The person or corporation served with an information subpoena must answer the questions served with the subpoena within seven days of receipt. 

The information subpoena, accompanied by two copies of written questions, and a prepaid return address envelope, may be served by ordinary or certified mail, return receipt requested.

Winning a judgment does not guarantee you will collect.

The court provides some help in the collection of judgments. For example, prior to rendering the judgment, the court can order the defendant to disclose his or her assets and restrain the defendant from disposing of them. However, you must take the necessary steps to obtain payment of your judgment.

After winning a judgment in your favor, you should try to negotiate a payment from the losing party (defendant) in order to collect on your judgment. If the defendant does not pay you directly, you may need the services of a civil law enforcement officer, namely, the Dutchess County Sheriff’s Office, Civil Division.

When you cannot obtain payment directly from the defendant, you must first file at:

Dutchess County Clerk’s Office
22 Market Street
Poughkeepsie NY, 12601

You must complete this step before consulting with the Civil Division. As with all money judgments, you must file the transcript of judgment with the County Clerk’s office. For information concerning your transcript of judgment please call the County Clerk’s office at 845-486-2125.

You must provide the Civil Division with the information needed to locate assets (money or property) owned by the defendant. Our office does not research or investigate any information concerning the defendant. You have to obtain all the necessary information before the Sheriff’s office will perform any efforts to seize the assets to satisfy your judgment. The Civil law enforcement officer will request mileage and other fees before he or she seizes any assets. In many circumstances, the fees paid in advance will be added to the original judgment amount, thus, refunded to you once the defendant satisfies the judgment.  

You must determine the type of service you want  the Civil Division to perform to attempt to collect your judgement. Once this is determined, ask the County Clerk’s office for an Execution or Income Execution based on the method of collection as outlined in the following chart.

Execution  

  • Good for 60 days  
    • Bank Account
    • House or Real Estate
    • Demand 
    • Personal Property -   Automobiles

Income Execution

  • Good for 20 Days
    • Wages

Bank Accounts

One simple way to improve the chances of collecting your judgment is to learn the name and address of the bank where the defendant keeps a savings or checking account.

You may have to examine your resources.

Determine what methods of payment transpired from you to the defendant. A way to achieve this is by viewing the back of a canceled check you or a friend may have paid the defendant. With this information you could locate where the defendant banks.

The Civil Division could perform a service known as a Bank Levy and remove any funds necessary to satisfy your judgment.

Real Property - House or Real Estate

If the defendant owns real property, you may be able to collect your judgment from a Real Property Sale. The clerk will direct you to the proper office so you may review a defendants’ property ownership.

Consult with the Civil Division so they may conduct a sale at public auction.

It is your responsibility to prepare the papers to sell the property. The Civil Division, after deducting fees and expenses, will auction the property and distribute the proceeds accordingly.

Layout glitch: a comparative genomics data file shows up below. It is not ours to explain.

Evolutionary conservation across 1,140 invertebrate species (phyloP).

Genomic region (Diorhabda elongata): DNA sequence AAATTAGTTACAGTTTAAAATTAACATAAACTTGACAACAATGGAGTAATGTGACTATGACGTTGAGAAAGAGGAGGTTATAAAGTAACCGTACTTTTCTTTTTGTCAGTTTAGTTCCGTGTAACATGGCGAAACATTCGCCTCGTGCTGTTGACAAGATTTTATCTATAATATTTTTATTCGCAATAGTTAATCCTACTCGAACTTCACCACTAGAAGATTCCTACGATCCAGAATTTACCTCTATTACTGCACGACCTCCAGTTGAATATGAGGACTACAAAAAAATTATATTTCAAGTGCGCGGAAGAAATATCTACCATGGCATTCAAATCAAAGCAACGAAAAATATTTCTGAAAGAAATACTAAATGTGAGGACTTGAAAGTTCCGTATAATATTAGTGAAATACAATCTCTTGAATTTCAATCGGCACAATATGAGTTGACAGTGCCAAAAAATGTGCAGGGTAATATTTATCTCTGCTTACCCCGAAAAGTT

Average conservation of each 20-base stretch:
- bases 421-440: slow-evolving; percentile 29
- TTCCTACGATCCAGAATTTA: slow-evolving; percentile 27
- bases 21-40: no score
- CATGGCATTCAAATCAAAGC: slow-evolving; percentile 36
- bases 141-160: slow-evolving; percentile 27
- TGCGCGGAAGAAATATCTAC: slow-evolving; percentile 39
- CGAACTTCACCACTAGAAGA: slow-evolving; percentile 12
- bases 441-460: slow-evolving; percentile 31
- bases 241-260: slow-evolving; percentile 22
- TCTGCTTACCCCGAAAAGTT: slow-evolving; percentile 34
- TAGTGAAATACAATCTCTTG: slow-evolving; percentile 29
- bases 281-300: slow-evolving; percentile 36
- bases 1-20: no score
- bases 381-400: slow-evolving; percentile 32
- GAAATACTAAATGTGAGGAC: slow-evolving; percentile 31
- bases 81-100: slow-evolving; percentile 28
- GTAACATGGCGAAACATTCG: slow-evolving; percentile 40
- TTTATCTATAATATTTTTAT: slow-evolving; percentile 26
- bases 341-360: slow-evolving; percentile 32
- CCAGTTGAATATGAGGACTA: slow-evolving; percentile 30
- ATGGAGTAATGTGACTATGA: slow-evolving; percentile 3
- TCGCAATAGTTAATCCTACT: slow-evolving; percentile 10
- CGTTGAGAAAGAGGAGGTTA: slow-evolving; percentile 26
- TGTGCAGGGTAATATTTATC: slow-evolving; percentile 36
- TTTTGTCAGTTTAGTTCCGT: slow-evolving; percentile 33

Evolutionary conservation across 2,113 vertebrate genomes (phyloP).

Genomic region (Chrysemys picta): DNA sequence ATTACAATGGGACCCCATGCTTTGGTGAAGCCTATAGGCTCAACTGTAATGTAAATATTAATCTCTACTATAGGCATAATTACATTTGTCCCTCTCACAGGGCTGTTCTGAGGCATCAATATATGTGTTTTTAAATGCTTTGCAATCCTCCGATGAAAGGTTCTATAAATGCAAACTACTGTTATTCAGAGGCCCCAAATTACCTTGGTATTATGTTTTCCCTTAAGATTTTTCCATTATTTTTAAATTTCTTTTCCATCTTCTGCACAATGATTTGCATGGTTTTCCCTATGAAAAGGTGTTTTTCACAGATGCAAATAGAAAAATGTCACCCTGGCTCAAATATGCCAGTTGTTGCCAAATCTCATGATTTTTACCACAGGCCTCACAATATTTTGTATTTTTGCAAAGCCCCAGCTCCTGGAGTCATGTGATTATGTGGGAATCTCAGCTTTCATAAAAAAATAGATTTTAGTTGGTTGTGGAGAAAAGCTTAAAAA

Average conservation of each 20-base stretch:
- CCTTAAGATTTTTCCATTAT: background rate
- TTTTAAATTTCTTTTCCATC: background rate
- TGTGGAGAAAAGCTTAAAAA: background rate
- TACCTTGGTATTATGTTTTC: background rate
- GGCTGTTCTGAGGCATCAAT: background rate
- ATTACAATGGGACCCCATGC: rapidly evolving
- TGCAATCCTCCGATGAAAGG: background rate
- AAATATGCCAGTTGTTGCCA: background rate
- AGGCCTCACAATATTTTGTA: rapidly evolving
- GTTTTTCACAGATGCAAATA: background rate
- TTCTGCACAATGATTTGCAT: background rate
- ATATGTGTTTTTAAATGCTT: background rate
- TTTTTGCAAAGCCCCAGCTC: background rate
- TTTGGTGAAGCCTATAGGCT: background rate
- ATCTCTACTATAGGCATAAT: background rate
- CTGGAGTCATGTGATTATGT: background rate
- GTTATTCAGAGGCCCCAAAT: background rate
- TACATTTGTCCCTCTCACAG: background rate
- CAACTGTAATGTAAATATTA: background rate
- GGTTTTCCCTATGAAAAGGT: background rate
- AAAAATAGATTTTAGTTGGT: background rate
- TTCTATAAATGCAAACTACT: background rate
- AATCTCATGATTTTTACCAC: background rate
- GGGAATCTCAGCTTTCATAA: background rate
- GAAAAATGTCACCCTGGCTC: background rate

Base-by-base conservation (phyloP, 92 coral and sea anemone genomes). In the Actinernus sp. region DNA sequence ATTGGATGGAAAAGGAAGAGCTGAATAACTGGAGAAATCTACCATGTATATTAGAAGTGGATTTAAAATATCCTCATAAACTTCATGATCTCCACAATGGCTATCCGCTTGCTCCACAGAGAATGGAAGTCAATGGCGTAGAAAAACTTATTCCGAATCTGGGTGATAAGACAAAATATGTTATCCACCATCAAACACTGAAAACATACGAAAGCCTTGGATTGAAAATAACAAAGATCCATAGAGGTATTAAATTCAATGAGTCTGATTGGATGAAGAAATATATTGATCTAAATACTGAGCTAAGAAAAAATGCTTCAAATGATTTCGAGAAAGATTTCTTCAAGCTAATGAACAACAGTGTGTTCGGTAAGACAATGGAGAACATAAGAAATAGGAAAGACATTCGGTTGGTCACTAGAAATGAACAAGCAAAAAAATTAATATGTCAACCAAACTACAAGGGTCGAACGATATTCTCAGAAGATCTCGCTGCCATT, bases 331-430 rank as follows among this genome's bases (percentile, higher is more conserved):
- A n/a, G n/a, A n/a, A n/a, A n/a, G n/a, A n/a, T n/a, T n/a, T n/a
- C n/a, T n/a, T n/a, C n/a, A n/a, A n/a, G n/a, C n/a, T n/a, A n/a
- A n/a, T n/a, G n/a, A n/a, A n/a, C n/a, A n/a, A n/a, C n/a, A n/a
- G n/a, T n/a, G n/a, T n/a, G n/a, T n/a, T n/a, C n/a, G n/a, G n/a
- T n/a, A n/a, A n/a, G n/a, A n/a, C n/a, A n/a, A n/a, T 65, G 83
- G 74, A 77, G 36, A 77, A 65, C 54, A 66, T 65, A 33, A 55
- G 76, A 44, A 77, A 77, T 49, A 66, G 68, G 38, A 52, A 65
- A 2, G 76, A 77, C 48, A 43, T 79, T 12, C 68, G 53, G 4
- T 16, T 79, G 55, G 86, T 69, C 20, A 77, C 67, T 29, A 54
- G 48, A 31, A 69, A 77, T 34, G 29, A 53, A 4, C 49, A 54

This execution is rather complex. Please contact our office at:

Dutchess County Sheriff’s Office
Attention: Civil Division
150 North Hamilton Street
Poughkeepsie, NY 12601
845-486-3840 

Demand

A Demand is based on the honor system. The civil law enforcement officer serves the defendant with paperwork stating there is a money judgment against him or her. The officer can only demand the money. The officer may work out a payment schedule with the defendant to satisfy the judgment, but he or she cannot force the defendant to pay.

Personal Property

Your judgment can be paid by the sale of a defendant’s personal property, such as an automobile. To proceed with a Car Levy, you must complete a Request for DMV Records (form MV-15), which can be obtained from any motor vehicle office in New York State, and mail it, with payment and a copy of your ID, to:
 
New York State Department of Motor Vehicles
MV-15 Processing
6 Empire State Plaza
Albany, NY 12228
 
Please note, local DMV offices cannot give you the information needed to seize a vehicle. For more information on obtaining another person’s DMV records, visit the NYS DMV website. (link to: https://dmv.ny.gov/get-another-persons-records)
 
It is your responsibility to prepare the paperwork required to sell the property. To successfully serve a Car Levy, the civil law enforcement officer will need:

  • Vehicle title abstract
  • Year and make of the car
  • License plate number
  • Location of the defendant’s car

If the officer locates the car, he or she may seize it and sell it at public auction. All proceeds from the sale of the car are used to satisfy the money judgment.

Wages

Another method of collecting on a judgment is by obtaining the defendants’ home address along with the employers’ name and physical street address. By this, you could receive the money necessary to satisfy your judgment as well as collect on a great deal of interest that accrues from the time the judgment was first rendered.

Note: An Income Execution is only acceptable in our office when signed by an attorney or County Clerk.

If the defendant is employed and earns the minimum salary as required by Federal Law, you may be entitled to a wage garnishment. Civil Law dictates the following: An employer by law must deduct 10% of the defendant’s salary until the judgment is paid in full. Before a wage garnishment can be performed, a defendant must be given the opportunity to pay voluntarily. (Civil Law gives the defendant 20 days to pay voluntarily.) Failure to remit any money would result in an immediate wage garnishment.

A defendant may file for bankruptcy. Our office requires proof of this filing by the bankruptcy attorney. A temporary stay is placed on the judgment pending the outcome of the bankruptcy court.